The Mississippi Legislature passed legislation to establish two separate grant programs to help small businesses throughout the state, totaling around $300 million, on Wednesday.
The first portion of the legislation directs a $2,000 payment to Mississippi businesses that had a business interruption due to COVID-19. The second portion of the legislation, the “2020 COVID-19 Mississippi Business 200 Assistance Act,” creates a grant program within the Mississippi Development Authority to allow small businesses (under 50 employees) that meet certain criteria to apply for grants through the “Back to Business Mississippi Grant Fund.”
Last week, Lt. Gov. Delbert Hosemann and Speaker Philip Gunn joined Gov. Tate Reeves in his daily press conference to discuss the distribution of Mississippi’s CARES Act funds. Previously, the executive and legislature branches disagreed on who held the authority to spend the $1.25 billion CARES Act Coronavirus Relief funds sent to Mississippi.
Reeves believed that as the chief executive of the state, he held the power to expend federal emergency relief funds like those that Gov. Haley Barbour distributed during the Hurricane Katrina relief process. However, the legislature believed they had the constitutional authority to appropriate the funds. Because of this belief, the legislature passed legislation the week before the press conference transferring the CARES Act funds to a different account in order to buy time to debate how the funds are to be utilized. Before the legislation’s deadline for a gubernatorial veto, Reeves, Hosemann and Gunn agreed to work together to ensure relief will be distributed to Mississippians as quickly as possible. Based on current discussions, the present plan is to allow the legislature to appropriate the CARES Act funds and allow Reeves to facilitate the programs.
“We are grateful to our state leaders for agreeing to work together for the sake of Mississippians across the state,” Mississippi Farm Bureau Federation President Mike McCormick said. “I look forward to seeing the plan they develop.”
The Senate used its present committees to debate the best use of the funds. On May 12, the Senate County Affairs and Municipalities committees had a joint meeting to hear from cities and counties on what extra expenses they incurred due to COVID-19. On the same day, the Senate Public Health & Welfare and Medicaid committees heard from UMMC and other hospitals on the hit they experienced due to COVID-19.
On May 13, the Senate Education and Universities & College committees met to discuss how COVID-19 funds could be used to facilitate distance learning for Mississippi’s educational system. One resounding message from this meeting was that connectivity to rural areas must be the beginning point of conversations. On May 14, the Accountability, Efficiency, Transparency and Interstate & Federal Cooperation committees heard from various emergency response organizations from the county level all the way to the Mississippi Emergency Management Association.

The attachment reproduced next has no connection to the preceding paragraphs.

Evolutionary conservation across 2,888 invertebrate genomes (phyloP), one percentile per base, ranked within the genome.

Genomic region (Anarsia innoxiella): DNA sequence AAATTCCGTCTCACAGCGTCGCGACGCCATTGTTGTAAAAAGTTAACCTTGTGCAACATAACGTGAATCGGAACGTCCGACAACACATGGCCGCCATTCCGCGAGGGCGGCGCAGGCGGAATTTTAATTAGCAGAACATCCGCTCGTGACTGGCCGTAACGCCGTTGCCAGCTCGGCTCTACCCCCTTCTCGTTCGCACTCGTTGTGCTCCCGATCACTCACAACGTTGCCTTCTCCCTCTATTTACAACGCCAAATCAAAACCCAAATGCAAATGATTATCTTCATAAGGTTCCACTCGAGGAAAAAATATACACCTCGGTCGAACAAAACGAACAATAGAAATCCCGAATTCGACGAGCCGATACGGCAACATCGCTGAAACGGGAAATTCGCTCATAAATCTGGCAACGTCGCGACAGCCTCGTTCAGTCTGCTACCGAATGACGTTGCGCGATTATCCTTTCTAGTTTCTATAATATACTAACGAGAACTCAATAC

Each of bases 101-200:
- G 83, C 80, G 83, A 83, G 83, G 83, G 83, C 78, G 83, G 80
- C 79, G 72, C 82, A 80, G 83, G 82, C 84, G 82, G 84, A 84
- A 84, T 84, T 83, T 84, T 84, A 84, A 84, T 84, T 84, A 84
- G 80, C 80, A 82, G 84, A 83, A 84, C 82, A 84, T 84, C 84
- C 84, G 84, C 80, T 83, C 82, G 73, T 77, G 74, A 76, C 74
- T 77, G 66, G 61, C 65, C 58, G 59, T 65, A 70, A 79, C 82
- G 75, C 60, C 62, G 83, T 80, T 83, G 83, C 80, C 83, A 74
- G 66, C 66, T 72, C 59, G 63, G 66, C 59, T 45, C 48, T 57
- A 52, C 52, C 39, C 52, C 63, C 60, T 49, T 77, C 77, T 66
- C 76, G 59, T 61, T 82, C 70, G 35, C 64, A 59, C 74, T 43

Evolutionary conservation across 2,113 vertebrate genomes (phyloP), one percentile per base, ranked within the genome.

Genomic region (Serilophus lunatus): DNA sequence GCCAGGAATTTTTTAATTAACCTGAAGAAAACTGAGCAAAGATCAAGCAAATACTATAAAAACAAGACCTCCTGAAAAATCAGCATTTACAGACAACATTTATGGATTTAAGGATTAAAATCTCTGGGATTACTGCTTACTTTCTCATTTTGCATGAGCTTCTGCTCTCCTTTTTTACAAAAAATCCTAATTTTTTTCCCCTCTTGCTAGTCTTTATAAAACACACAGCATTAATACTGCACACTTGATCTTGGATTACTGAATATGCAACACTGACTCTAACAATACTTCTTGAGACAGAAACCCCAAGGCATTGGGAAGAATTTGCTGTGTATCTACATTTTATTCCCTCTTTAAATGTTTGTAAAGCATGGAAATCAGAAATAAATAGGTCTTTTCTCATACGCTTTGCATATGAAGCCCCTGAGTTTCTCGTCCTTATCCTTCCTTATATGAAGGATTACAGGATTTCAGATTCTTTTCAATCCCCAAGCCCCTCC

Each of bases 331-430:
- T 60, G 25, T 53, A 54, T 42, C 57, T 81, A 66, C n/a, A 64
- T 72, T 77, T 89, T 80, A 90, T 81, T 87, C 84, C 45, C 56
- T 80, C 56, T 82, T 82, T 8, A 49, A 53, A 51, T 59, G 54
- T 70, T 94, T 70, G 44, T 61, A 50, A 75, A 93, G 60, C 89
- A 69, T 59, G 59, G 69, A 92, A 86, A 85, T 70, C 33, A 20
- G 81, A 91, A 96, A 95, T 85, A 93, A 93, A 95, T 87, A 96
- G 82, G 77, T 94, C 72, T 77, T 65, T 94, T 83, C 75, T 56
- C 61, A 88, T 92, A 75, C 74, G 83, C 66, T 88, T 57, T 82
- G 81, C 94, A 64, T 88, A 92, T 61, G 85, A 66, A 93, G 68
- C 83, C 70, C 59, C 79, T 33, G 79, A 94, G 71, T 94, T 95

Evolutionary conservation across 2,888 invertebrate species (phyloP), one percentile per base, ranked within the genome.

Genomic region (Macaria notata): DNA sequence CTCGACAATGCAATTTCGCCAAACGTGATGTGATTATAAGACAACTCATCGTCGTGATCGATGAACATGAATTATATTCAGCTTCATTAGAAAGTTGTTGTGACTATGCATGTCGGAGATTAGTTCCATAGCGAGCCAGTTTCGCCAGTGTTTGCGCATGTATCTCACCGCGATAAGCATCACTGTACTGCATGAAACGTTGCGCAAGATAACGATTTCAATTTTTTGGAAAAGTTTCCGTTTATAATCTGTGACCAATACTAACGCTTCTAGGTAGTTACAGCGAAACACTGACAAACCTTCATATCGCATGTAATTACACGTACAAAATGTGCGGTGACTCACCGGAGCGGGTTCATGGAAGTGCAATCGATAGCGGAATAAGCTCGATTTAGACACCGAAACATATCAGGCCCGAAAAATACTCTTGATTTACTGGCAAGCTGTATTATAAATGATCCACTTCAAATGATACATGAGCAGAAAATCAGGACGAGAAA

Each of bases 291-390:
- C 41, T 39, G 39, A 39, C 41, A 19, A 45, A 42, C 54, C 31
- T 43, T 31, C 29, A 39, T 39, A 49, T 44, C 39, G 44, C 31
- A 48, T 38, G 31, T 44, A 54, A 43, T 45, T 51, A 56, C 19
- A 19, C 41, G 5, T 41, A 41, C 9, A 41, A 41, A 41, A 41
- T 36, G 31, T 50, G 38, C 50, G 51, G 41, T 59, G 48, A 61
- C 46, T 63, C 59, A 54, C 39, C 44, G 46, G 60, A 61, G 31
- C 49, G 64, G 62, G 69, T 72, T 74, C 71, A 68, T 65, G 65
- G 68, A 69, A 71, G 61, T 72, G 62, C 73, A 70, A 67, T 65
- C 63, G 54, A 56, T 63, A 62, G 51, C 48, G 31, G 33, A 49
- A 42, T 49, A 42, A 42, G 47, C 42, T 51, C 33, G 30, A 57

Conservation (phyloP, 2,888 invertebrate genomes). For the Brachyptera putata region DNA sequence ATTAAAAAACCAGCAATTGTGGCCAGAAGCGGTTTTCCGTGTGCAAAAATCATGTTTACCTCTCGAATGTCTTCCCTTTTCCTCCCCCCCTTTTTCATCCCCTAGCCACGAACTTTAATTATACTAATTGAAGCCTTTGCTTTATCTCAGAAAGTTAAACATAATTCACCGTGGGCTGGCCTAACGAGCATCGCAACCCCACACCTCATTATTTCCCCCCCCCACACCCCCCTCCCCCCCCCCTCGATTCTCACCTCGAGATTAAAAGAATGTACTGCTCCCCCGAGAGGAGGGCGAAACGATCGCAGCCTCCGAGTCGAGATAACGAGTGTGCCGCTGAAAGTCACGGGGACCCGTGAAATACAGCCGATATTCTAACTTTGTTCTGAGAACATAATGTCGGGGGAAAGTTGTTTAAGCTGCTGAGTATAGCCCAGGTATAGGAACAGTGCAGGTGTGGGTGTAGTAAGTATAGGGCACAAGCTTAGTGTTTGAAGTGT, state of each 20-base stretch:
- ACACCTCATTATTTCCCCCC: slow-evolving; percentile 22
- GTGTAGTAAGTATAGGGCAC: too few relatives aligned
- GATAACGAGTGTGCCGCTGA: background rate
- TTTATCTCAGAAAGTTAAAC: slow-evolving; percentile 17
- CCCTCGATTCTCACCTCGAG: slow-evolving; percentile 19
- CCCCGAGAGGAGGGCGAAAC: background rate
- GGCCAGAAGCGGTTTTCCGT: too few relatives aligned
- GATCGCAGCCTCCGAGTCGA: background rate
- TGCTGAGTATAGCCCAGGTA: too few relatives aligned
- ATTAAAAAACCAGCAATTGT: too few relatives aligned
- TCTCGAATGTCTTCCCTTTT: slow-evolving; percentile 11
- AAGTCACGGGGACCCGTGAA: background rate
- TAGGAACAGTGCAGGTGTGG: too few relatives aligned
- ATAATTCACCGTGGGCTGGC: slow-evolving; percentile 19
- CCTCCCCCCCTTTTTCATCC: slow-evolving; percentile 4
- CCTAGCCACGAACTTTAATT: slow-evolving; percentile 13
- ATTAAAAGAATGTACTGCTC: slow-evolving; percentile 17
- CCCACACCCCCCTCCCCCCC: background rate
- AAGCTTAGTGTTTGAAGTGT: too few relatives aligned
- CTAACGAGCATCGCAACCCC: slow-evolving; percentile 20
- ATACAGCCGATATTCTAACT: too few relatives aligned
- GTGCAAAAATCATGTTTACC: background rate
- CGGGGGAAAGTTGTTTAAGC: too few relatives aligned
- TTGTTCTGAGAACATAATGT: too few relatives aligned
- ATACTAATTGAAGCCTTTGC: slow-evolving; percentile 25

The House took a different approach in debating the best use of CARES Act funds. Gunn created a House Coronavirus Strategy Team that included the following committee chairs and members of the democratic caucus:
- Trey Lamar (Ways & Means)
- Sam Mims (Public Health)
- Scott Bounds (Public Utilities)
- Richard Bennett (Education)
- Casey Eure (Gaming)
- Becky Currie (Tourism)
- Angela Cockerham (Judiciary A)
- Charles Busby (Transportation)
- Manly Barton (Local & Private)
- Robert Johnson
- Shanda Yates
- Greg Holloway
- Jarvis Dortch
- John Hines
- Bryant Clark
- Percy Watson.
Additionally, existing committees are working together to think through the same issues. On May 13, the House Public Utilities and Education committees met to discuss ways the funds could be used expand broadband in Mississippi to be utilized in distance education. Public Utilities Chair Scott Bounds and Education Committee Chair Richard Bennett indicated their focus is rapid deployment of a plan by September 1. Mississippi Northern Public Service Commissioner Brandon Presley testified at the hearing regarding the challenges the Federal Communication Commission’s coverage maps present on true coverage in the state, and Farm Bureau’s work in challenging those maps.
As of May 13, 2020, Mississippi reported 10,090 total cases of COVID-19 and 465 deaths from the virus.
On May 12, Reeves and State Health Officer Dr. Thomas Dobbs announced that a surgical approach would be taken to dealing with COVID-19 as the state slowly begins to open. Leake, Neshoba, Attala, Scott, Jasper, Newton and Lauderdale counties are all experiencing a spread of the virus, so they will stricter orders than the rest of the state.
In other news:
- Commissioner of Agriculture Andy Gipson outlined steps being taken by the Mississippi Department of Agriculture and Commerce to strengthen the state’s food supply chain in light of the COVID-19 pandemic.
- Hosemann has been giving weekly Facebook Live updates every Friday that can be found here.
- Gunn has also been giving daily Facebook Live updates that can be found here.